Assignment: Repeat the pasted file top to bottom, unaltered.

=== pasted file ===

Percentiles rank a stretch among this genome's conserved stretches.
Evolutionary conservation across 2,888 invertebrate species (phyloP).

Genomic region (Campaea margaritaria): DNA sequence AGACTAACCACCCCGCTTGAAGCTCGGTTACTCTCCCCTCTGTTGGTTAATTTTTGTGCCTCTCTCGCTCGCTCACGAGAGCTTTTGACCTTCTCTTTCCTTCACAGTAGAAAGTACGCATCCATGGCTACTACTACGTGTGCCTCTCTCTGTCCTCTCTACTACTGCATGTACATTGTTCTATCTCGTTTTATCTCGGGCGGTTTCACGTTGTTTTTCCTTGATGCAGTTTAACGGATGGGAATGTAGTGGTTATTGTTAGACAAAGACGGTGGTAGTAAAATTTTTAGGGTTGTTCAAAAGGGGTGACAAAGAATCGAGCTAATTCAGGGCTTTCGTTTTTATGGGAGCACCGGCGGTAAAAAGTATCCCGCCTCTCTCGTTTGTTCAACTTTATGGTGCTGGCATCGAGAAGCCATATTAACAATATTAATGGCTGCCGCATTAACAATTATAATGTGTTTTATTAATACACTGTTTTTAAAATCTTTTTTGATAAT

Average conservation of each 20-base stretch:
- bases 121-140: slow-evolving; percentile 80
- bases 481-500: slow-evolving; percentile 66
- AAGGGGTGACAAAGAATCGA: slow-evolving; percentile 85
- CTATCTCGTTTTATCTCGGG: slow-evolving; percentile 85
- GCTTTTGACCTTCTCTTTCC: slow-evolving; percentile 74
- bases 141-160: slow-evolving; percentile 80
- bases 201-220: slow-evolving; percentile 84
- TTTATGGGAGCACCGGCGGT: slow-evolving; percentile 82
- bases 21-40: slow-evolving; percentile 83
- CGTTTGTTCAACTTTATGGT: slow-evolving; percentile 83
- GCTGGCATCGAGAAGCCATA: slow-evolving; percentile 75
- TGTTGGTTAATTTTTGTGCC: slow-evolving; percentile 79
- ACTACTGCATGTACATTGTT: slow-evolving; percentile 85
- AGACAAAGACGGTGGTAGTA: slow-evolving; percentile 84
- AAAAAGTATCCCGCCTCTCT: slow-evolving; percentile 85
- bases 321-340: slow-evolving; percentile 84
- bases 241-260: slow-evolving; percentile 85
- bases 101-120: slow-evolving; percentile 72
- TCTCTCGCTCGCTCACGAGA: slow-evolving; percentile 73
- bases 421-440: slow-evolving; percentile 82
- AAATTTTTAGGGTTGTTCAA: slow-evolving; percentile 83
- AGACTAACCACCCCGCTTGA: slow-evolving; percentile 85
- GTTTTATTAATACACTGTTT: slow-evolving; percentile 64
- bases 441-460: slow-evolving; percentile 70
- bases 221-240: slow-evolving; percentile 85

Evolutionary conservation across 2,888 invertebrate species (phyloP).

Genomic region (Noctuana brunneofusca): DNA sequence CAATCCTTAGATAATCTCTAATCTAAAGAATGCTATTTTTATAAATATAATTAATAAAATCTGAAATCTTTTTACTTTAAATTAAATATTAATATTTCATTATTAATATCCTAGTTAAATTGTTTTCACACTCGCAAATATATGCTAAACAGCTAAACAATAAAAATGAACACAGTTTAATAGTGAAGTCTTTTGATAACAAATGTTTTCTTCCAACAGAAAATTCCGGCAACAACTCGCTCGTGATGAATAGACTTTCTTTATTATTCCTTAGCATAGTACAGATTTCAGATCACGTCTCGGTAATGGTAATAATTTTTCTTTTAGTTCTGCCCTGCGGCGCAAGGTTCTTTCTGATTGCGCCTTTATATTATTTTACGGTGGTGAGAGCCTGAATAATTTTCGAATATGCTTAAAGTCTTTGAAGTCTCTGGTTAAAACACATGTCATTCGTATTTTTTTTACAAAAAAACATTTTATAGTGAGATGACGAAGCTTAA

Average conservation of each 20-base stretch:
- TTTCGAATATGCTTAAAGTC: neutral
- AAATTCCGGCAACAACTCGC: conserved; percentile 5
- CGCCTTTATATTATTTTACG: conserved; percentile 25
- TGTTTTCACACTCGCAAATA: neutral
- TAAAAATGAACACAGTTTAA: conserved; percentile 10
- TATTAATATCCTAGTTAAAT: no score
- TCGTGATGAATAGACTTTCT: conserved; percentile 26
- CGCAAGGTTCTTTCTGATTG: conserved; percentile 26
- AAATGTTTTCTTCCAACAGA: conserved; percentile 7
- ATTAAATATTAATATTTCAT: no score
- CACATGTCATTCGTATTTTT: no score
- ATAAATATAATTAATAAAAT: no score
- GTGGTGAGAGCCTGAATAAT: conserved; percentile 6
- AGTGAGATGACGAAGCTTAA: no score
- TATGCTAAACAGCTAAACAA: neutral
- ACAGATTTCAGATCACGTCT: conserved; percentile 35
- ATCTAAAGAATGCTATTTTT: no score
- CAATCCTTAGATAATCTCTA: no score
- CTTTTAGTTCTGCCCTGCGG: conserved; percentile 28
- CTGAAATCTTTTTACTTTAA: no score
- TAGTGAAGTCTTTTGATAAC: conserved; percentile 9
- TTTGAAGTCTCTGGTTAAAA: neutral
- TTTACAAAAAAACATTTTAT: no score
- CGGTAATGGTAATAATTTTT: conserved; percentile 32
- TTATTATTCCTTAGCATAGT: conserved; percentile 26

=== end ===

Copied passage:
Percentiles rank a stretch among this genome's conserved stretches.
Evolutionary conservation across 2,888 invertebrate species (phyloP).

Genomic region (Campaea margaritaria): DNA sequence AGACTAACCACCCCGCTTGAAGCTCGGTTACTCTCCCCTCTGTTGGTTAATTTTTGTGCCTCTCTCGCTCGCTCACGAGAGCTTTTGACCTTCTCTTTCCTTCACAGTAGAAAGTACGCATCCATGGCTACTACTACGTGTGCCTCTCTCTGTCCTCTCTACTACTGCATGTACATTGTTCTATCTCGTTTTATCTCGGGCGGTTTCACGTTGTTTTTCCTTGATGCAGTTTAACGGATGGGAATGTAGTGGTTATTGTTAGACAAAGACGGTGGTAGTAAAATTTTTAGGGTTGTTCAAAAGGGGTGACAAAGAATCGAGCTAATTCAGGGCTTTCGTTTTTATGGGAGCACCGGCGGTAAAAAGTATCCCGCCTCTCTCGTTTGTTCAACTTTATGGTGCTGGCATCGAGAAGCCATATTAACAATATTAATGGCTGCCGCATTAACAATTATAATGTGTTTTATTAATACACTGTTTTTAAAATCTTTTTTGATAAT

Average conservation of each 20-base stretch:
- bases 121-140: slow-evolving; percentile 80
- bases 481-500: slow-evolving; percentile 66
- AAGGGGTGACAAAGAATCGA: slow-evolving; percentile 85
- CTATCTCGTTTTATCTCGGG: slow-evolving; percentile 85
- GCTTTTGACCTTCTCTTTCC: slow-evolving; percentile 74
- bases 141-160: slow-evolving; percentile 80
- bases 201-220: slow-evolving; percentile 84
- TTTATGGGAGCACCGGCGGT: slow-evolving; percentile 82
- bases 21-40: slow-evolving; percentile 83
- CGTTTGTTCAACTTTATGGT: slow-evolving; percentile 83
- GCTGGCATCGAGAAGCCATA: slow-evolving; percentile 75
- TGTTGGTTAATTTTTGTGCC: slow-evolving; percentile 79
- ACTACTGCATGTACATTGTT: slow-evolving; percentile 85
- AGACAAAGACGGTGGTAGTA: slow-evolving; percentile 84
- AAAAAGTATCCCGCCTCTCT: slow-evolving; percentile 85
- bases 321-340: slow-evolving; percentile 84
- bases 241-260: slow-evolving; percentile 85
- bases 101-120: slow-evolving; percentile 72
- TCTCTCGCTCGCTCACGAGA: slow-evolving; percentile 73
- bases 421-440: slow-evolving; percentile 82
- AAATTTTTAGGGTTGTTCAA: slow-evolving; percentile 83
- AGACTAACCACCCCGCTTGA: slow-evolving; percentile 85
- GTTTTATTAATACACTGTTT: slow-evolving; percentile 64
- bases 441-460: slow-evolving; percentile 70
- bases 221-240: slow-evolving; percentile 85

Evolutionary conservation across 2,888 invertebrate species (phyloP).

Genomic region (Noctuana brunneofusca): DNA sequence CAATCCTTAGATAATCTCTAATCTAAAGAATGCTATTTTTATAAATATAATTAATAAAATCTGAAATCTTTTTACTTTAAATTAAATATTAATATTTCATTATTAATATCCTAGTTAAATTGTTTTCACACTCGCAAATATATGCTAAACAGCTAAACAATAAAAATGAACACAGTTTAATAGTGAAGTCTTTTGATAACAAATGTTTTCTTCCAACAGAAAATTCCGGCAACAACTCGCTCGTGATGAATAGACTTTCTTTATTATTCCTTAGCATAGTACAGATTTCAGATCACGTCTCGGTAATGGTAATAATTTTTCTTTTAGTTCTGCCCTGCGGCGCAAGGTTCTTTCTGATTGCGCCTTTATATTATTTTACGGTGGTGAGAGCCTGAATAATTTTCGAATATGCTTAAAGTCTTTGAAGTCTCTGGTTAAAACACATGTCATTCGTATTTTTTTTACAAAAAAACATTTTATAGTGAGATGACGAAGCTTAA

Average conservation of each 20-base stretch:
- TTTCGAATATGCTTAAAGTC: neutral
- AAATTCCGGCAACAACTCGC: conserved; percentile 5
- CGCCTTTATATTATTTTACG: conserved; percentile 25
- TGTTTTCACACTCGCAAATA: neutral
- TAAAAATGAACACAGTTTAA: conserved; percentile 10
- TATTAATATCCTAGTTAAAT: no score
- TCGTGATGAATAGACTTTCT: conserved; percentile 26
- CGCAAGGTTCTTTCTGATTG: conserved; percentile 26
- AAATGTTTTCTTCCAACAGA: conserved; percentile 7
- ATTAAATATTAATATTTCAT: no score
- CACATGTCATTCGTATTTTT: no score
- ATAAATATAATTAATAAAAT: no score
- GTGGTGAGAGCCTGAATAAT: conserved; percentile 6
- AGTGAGATGACGAAGCTTAA: no score
- TATGCTAAACAGCTAAACAA: neutral
- ACAGATTTCAGATCACGTCT: conserved; percentile 35
- ATCTAAAGAATGCTATTTTT: no score
- CAATCCTTAGATAATCTCTA: no score
- CTTTTAGTTCTGCCCTGCGG: conserved; percentile 28
- CTGAAATCTTTTTACTTTAA: no score
- TAGTGAAGTCTTTTGATAAC: conserved; percentile 9
- TTTGAAGTCTCTGGTTAAAA: neutral
- TTTACAAAAAAACATTTTAT: no score
- CGGTAATGGTAATAATTTTT: conserved; percentile 32
- TTATTATTCCTTAGCATAGT: conserved; percentile 26